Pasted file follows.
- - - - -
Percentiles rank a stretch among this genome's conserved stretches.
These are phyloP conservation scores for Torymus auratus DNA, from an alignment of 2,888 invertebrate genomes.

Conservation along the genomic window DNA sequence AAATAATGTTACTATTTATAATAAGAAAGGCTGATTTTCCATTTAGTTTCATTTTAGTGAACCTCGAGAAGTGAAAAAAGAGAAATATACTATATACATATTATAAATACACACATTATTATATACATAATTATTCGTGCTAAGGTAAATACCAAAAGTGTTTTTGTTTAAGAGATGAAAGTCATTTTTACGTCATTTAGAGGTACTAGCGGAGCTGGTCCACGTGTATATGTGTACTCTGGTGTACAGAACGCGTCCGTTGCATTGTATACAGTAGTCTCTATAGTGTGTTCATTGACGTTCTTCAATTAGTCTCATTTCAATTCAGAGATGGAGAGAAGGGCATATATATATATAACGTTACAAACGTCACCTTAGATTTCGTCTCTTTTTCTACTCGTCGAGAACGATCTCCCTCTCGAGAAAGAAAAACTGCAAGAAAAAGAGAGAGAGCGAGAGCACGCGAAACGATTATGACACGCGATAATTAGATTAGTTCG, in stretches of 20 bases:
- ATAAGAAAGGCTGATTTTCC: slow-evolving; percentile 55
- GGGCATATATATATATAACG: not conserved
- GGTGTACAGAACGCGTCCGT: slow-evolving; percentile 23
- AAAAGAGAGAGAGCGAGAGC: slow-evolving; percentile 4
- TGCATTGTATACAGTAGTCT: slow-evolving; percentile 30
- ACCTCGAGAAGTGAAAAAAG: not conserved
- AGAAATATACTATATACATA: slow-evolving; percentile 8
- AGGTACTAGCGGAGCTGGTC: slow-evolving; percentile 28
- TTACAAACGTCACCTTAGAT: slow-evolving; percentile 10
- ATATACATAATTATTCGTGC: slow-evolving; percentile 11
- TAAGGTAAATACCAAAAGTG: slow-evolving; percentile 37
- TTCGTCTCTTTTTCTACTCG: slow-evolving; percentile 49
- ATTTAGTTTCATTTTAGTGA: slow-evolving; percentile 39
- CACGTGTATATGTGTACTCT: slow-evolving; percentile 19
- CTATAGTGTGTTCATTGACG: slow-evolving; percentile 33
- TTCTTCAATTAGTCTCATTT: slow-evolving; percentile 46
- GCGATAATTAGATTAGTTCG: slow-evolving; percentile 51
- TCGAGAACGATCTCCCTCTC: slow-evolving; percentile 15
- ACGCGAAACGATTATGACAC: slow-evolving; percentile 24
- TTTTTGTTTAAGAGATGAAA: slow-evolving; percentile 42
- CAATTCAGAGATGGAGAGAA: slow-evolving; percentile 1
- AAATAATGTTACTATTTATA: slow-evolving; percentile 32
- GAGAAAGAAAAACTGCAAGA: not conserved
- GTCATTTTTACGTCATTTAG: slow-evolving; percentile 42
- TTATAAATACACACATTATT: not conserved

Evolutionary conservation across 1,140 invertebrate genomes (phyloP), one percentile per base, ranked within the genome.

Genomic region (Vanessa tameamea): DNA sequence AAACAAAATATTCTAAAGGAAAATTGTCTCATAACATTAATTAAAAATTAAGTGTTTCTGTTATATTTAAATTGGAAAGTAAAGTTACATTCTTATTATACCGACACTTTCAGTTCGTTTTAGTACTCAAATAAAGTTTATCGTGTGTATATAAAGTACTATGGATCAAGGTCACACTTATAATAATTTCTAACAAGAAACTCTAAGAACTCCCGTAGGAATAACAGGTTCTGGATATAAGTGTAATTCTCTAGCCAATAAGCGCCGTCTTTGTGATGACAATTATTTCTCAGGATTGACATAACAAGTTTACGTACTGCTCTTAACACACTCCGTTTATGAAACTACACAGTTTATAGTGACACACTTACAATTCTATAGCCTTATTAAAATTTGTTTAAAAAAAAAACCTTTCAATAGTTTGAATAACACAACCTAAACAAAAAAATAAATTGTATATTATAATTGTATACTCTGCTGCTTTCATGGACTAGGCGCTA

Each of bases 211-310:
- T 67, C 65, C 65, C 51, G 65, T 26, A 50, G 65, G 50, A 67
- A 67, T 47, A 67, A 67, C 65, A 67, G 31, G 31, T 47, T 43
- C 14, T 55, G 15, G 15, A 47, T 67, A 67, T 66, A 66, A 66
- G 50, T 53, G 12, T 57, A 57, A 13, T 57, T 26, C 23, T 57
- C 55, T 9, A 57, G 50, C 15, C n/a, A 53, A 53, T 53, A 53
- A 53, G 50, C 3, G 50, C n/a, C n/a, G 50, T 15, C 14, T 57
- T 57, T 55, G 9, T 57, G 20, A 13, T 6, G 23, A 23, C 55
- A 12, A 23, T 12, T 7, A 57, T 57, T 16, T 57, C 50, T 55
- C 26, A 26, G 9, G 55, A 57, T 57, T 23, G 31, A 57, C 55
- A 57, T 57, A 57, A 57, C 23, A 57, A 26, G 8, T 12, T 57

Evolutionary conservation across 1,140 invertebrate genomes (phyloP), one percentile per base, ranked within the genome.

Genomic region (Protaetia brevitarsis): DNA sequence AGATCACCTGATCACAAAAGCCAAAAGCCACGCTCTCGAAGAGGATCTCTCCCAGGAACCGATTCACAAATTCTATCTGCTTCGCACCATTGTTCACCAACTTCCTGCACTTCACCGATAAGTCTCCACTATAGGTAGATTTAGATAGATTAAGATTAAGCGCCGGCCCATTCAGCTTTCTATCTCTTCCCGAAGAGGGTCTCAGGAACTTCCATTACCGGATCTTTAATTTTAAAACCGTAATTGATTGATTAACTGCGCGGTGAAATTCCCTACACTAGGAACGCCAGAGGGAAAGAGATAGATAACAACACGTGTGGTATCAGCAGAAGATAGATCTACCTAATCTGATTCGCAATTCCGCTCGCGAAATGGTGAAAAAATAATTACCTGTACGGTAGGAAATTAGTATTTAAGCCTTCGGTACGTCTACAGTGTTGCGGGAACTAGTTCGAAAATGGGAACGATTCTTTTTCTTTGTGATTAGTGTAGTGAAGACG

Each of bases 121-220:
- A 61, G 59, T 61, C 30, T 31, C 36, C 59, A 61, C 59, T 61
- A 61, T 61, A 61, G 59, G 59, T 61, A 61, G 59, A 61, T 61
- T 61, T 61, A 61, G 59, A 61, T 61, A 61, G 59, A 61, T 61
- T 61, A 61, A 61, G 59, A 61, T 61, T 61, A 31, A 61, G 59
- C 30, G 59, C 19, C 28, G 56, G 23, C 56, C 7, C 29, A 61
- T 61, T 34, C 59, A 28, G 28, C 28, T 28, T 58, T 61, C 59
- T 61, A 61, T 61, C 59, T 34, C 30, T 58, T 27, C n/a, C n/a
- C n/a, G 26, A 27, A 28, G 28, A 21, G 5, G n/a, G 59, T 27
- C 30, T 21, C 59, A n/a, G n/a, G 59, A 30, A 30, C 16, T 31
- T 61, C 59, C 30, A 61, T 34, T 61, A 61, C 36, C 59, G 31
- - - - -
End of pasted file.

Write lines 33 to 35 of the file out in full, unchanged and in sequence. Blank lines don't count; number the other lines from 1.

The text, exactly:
- A 67, T 47, A 67, A 67, C 65, A 67, G 31, G 31, T 47, T 43
- C 14, T 55, G 15, G 15, A 47, T 67, A 67, T 66, A 66, A 66
- G 50, T 53, G 12, T 57, A 57, A 13, T 57, T 26, C 23, T 57